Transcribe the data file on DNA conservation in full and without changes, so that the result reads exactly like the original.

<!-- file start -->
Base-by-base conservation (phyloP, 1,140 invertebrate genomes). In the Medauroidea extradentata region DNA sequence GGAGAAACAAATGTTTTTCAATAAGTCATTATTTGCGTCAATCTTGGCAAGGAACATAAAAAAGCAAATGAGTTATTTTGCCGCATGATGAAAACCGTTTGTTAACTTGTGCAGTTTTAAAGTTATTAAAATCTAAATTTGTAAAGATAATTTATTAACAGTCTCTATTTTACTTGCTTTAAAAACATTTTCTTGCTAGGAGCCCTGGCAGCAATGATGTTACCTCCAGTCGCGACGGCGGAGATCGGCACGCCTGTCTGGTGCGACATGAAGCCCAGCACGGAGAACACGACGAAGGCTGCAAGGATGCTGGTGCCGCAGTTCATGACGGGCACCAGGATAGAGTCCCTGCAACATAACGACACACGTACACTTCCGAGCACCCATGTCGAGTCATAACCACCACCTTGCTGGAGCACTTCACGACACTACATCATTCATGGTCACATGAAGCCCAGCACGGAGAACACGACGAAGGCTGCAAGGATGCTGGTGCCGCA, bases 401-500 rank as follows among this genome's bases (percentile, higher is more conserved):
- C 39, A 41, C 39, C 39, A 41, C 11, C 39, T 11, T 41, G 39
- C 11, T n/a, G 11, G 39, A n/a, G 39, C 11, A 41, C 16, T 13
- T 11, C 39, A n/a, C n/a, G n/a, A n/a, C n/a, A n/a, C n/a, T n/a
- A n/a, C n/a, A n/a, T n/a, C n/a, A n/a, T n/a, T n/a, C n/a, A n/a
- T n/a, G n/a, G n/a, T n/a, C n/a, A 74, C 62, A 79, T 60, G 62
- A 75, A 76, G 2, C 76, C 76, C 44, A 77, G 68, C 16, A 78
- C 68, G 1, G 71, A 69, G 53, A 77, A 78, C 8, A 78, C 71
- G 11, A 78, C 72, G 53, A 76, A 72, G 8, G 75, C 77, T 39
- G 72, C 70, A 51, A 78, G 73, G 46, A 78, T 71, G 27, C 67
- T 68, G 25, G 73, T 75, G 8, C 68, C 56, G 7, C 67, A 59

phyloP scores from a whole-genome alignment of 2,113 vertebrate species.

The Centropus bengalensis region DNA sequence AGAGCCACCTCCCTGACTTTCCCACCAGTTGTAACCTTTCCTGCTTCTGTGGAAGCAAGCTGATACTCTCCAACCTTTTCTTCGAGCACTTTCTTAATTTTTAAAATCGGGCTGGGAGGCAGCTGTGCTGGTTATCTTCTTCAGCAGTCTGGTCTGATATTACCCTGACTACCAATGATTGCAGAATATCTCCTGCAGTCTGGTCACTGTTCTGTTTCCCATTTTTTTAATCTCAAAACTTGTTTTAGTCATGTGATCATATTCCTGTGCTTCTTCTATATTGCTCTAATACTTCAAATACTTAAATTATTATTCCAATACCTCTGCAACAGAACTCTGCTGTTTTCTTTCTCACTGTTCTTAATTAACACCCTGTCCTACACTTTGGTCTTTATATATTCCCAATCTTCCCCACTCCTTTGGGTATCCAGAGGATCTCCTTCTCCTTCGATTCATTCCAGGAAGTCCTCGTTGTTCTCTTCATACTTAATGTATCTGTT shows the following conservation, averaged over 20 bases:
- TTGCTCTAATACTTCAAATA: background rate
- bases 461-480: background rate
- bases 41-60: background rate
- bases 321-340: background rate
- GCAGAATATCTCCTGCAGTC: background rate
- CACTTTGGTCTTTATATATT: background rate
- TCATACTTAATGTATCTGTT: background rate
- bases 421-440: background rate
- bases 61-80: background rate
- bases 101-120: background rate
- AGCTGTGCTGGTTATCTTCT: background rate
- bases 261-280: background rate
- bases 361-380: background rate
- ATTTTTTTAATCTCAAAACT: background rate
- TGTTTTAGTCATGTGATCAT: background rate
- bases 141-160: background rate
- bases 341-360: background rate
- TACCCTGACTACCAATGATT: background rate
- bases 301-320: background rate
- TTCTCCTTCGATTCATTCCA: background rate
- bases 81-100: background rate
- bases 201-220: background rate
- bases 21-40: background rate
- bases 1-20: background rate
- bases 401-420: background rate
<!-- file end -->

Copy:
Base-by-base conservation (phyloP, 1,140 invertebrate genomes). In the Medauroidea extradentata region DNA sequence GGAGAAACAAATGTTTTTCAATAAGTCATTATTTGCGTCAATCTTGGCAAGGAACATAAAAAAGCAAATGAGTTATTTTGCCGCATGATGAAAACCGTTTGTTAACTTGTGCAGTTTTAAAGTTATTAAAATCTAAATTTGTAAAGATAATTTATTAACAGTCTCTATTTTACTTGCTTTAAAAACATTTTCTTGCTAGGAGCCCTGGCAGCAATGATGTTACCTCCAGTCGCGACGGCGGAGATCGGCACGCCTGTCTGGTGCGACATGAAGCCCAGCACGGAGAACACGACGAAGGCTGCAAGGATGCTGGTGCCGCAGTTCATGACGGGCACCAGGATAGAGTCCCTGCAACATAACGACACACGTACACTTCCGAGCACCCATGTCGAGTCATAACCACCACCTTGCTGGAGCACTTCACGACACTACATCATTCATGGTCACATGAAGCCCAGCACGGAGAACACGACGAAGGCTGCAAGGATGCTGGTGCCGCA, bases 401-500 rank as follows among this genome's bases (percentile, higher is more conserved):
- C 39, A 41, C 39, C 39, A 41, C 11, C 39, T 11, T 41, G 39
- C 11, T n/a, G 11, G 39, A n/a, G 39, C 11, A 41, C 16, T 13
- T 11, C 39, A n/a, C n/a, G n/a, A n/a, C n/a, A n/a, C n/a, T n/a
- A n/a, C n/a, A n/a, T n/a, C n/a, A n/a, T n/a, T n/a, C n/a, A n/a
- T n/a, G n/a, G n/a, T n/a, C n/a, A 74, C 62, A 79, T 60, G 62
- A 75, A 76, G 2, C 76, C 76, C 44, A 77, G 68, C 16, A 78
- C 68, G 1, G 71, A 69, G 53, A 77, A 78, C 8, A 78, C 71
- G 11, A 78, C 72, G 53, A 76, A 72, G 8, G 75, C 77, T 39
- G 72, C 70, A 51, A 78, G 73, G 46, A 78, T 71, G 27, C 67
- T 68, G 25, G 73, T 75, G 8, C 68, C 56, G 7, C 67, A 59

phyloP scores from a whole-genome alignment of 2,113 vertebrate species.

The Centropus bengalensis region DNA sequence AGAGCCACCTCCCTGACTTTCCCACCAGTTGTAACCTTTCCTGCTTCTGTGGAAGCAAGCTGATACTCTCCAACCTTTTCTTCGAGCACTTTCTTAATTTTTAAAATCGGGCTGGGAGGCAGCTGTGCTGGTTATCTTCTTCAGCAGTCTGGTCTGATATTACCCTGACTACCAATGATTGCAGAATATCTCCTGCAGTCTGGTCACTGTTCTGTTTCCCATTTTTTTAATCTCAAAACTTGTTTTAGTCATGTGATCATATTCCTGTGCTTCTTCTATATTGCTCTAATACTTCAAATACTTAAATTATTATTCCAATACCTCTGCAACAGAACTCTGCTGTTTTCTTTCTCACTGTTCTTAATTAACACCCTGTCCTACACTTTGGTCTTTATATATTCCCAATCTTCCCCACTCCTTTGGGTATCCAGAGGATCTCCTTCTCCTTCGATTCATTCCAGGAAGTCCTCGTTGTTCTCTTCATACTTAATGTATCTGTT shows the following conservation, averaged over 20 bases:
- TTGCTCTAATACTTCAAATA: background rate
- bases 461-480: background rate
- bases 41-60: background rate
- bases 321-340: background rate
- GCAGAATATCTCCTGCAGTC: background rate
- CACTTTGGTCTTTATATATT: background rate
- TCATACTTAATGTATCTGTT: background rate
- bases 421-440: background rate
- bases 61-80: background rate
- bases 101-120: background rate
- AGCTGTGCTGGTTATCTTCT: background rate
- bases 261-280: background rate
- bases 361-380: background rate
- ATTTTTTTAATCTCAAAACT: background rate
- TGTTTTAGTCATGTGATCAT: background rate
- bases 141-160: background rate
- bases 341-360: background rate
- TACCCTGACTACCAATGATT: background rate
- bases 301-320: background rate
- TTCTCCTTCGATTCATTCCA: background rate
- bases 81-100: background rate
- bases 201-220: background rate
- bases 21-40: background rate
- bases 1-20: background rate
- bases 401-420: background rate